Linked by Thom Holwerda on Mon 6th Aug 2012 11:12 UTC
Apple Mat Honan got hacked, and lost all the data on his MacBook, iPad, and iPhone. How? Somebody broke into his iCloud account. Brute force attack? Simple password? No, not really - the hacker called Apple tech support, and convinced the person on the phone he was really Mat Honan. Apple then reset the iCloud password. The dangers of a monoculture, kids. Even Steve Wozniak has doubts about everything going into the cloud.
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No Cloud for me thanks.
by moondevil on Mon 6th Aug 2012 11:36 UTC
moondevil
Member since:
2005-07-08

As a firm believer in security of personal data, I prefer to have my data handled by native applications with regular backup schemes.

No way I am giving personal/business information to third parties, regardless what their terms of service state.

Reply Score: 11

RE: No Cloud for me thanks.
by nutt on Mon 6th Aug 2012 12:06 in reply to "No Cloud for me thanks."
nutt Member since:
2011-06-22

Cloud storage is probably ok if you have multiple clouds and run something like RAID6 on them. That way, if one or two clouds are taken down, wiped, or whatever, you still have your data. And conversely, if someone steals your data from one of the clouds they will not be able to use it.

Reply Parent Score: 3

Dr.Mabuse Member since:
2009-05-19

Call me paranoid, but I like to run EncFS over Dropbox, works rather well (in windows and linux!)

Reply Parent Score: 2

RE: No Cloud for me thanks.
by Lennie on Mon 6th Aug 2012 13:21 in reply to "No Cloud for me thanks."
Lennie Member since:
2007-09-22

I have no problems with the cloud, but I have very clear lines about what I want to put in the cloud.

Public data, can be stored in the cloud just fine. It's just like any webhosting service really.

Private data: like backups or syncing bookmarks and other browser settings get encrypted before they are stored in the cloud.

So for backup that means: duplicity/duplicati/deja-dup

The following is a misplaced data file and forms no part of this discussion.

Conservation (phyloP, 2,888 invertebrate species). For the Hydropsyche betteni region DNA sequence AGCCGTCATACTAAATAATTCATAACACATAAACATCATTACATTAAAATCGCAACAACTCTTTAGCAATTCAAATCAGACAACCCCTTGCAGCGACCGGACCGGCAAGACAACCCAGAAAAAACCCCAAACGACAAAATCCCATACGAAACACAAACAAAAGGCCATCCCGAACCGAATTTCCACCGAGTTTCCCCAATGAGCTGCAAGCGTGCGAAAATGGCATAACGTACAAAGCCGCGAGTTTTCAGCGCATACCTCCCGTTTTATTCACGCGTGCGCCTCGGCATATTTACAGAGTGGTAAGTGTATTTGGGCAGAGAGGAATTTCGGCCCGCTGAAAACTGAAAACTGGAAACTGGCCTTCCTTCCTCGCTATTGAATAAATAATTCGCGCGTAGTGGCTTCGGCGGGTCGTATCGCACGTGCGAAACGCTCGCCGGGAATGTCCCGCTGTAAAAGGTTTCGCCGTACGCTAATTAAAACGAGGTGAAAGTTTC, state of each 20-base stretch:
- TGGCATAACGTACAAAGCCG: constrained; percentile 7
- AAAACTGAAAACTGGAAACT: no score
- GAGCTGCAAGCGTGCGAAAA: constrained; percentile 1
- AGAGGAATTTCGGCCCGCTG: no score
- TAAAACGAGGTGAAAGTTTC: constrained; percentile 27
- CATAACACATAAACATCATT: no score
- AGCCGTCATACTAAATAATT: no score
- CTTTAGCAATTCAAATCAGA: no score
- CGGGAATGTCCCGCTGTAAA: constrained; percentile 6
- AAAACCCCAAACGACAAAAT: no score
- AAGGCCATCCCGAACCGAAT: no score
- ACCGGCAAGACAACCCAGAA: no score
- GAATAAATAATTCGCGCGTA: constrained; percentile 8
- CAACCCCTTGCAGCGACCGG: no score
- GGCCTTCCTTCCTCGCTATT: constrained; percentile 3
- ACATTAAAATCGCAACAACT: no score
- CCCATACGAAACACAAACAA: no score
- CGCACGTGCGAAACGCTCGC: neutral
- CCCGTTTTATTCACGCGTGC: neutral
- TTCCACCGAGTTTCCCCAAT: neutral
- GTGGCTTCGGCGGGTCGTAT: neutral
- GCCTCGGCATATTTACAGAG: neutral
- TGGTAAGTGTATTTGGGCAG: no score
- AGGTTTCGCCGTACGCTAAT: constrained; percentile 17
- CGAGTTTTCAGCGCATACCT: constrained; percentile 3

For bookmarks, etc. it means: Firefox, which does encryption by default.

And I will also not use Facebook or similair to create an account on an other website for registering/logging in.

OpenID and BrowserID al ready solve that problem.

Reply Parent Score: 3

RE: No Cloud for me thanks.
by kaiwai on Mon 6th Aug 2012 13:53 in reply to "No Cloud for me thanks."
kaiwai Member since:
2005-07-06

As a firm believer in security of personal data, I prefer to have my data handled by native applications with regular backup schemes.

No way I am giving personal/business information to third parties, regardless what their terms of service state.


There is a reason why Apple doesn't allow synchronising of Keychain into the cloud but you'd be surprised at the number of Mac users who demand something that would make them incredibly vulnerable. I think the greater question that needs to be asked is why don't people have multiple passwords for different things? I have an entirely different password than for example the one I used for my banking when compared to one I have for for my Paypal - why do people insist on putting all their eggs into one basket?

Reply Parent Score: 3

Neolander Member since:
2010-03-08

I'd hazard the guess that it's hard for people to find and remember several robust passwords.

That's the main reason why I used no more than 3 distinct passwords on the web before I got around coding a password generator and manager that suits my taste with the help of Alfman.

Reply Parent Score: 3

Soulbender Member since:
2005-08-18

I think the greater question that needs to be asked is why don't people have multiple passwords for different things?


Probably because today pretty much every damn site requires that you have an account and it's a pain in the arse to keep track of all your account/passwords.
That said, keeping stuff like your bank password different from your facebook one is a good idea.

Reply Parent Score: 3